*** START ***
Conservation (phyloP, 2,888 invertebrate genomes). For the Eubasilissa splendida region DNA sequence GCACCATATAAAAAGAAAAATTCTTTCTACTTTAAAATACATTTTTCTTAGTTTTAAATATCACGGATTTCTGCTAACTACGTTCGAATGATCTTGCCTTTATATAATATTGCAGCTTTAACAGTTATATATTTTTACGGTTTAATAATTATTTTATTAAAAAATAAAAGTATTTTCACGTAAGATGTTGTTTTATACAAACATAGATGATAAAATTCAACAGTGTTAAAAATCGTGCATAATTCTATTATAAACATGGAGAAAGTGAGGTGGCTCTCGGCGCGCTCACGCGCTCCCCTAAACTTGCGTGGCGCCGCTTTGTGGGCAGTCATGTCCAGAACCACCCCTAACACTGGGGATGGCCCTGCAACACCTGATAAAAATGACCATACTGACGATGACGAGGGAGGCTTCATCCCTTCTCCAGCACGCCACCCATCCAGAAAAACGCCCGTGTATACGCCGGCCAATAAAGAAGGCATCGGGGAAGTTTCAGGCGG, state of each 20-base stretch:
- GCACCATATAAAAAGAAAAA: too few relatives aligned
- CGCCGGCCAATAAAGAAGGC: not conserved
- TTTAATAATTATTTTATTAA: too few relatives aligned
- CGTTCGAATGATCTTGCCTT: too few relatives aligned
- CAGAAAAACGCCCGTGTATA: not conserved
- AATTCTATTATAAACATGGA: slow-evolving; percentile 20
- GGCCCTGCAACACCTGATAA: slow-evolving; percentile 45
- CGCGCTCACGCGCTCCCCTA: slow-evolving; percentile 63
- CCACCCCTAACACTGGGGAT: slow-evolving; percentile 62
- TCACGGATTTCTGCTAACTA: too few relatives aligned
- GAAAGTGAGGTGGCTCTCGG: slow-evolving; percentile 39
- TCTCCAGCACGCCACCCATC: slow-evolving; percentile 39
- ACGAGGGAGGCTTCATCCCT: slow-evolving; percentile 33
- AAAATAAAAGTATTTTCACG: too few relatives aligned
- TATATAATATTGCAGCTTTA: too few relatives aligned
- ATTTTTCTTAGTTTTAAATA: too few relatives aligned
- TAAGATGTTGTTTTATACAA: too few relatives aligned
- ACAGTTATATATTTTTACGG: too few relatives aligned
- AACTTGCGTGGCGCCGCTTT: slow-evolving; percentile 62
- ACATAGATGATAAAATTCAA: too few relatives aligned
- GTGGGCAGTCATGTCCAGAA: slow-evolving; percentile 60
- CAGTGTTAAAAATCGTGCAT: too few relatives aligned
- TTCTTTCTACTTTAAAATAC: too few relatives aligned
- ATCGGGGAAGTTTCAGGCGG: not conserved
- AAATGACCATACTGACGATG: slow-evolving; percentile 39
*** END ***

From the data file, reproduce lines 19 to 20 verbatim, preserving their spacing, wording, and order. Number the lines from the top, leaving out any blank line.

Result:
- ACAGTTATATATTTTTACGG: too few relatives aligned
- AACTTGCGTGGCGCCGCTTT: slow-evolving; percentile 62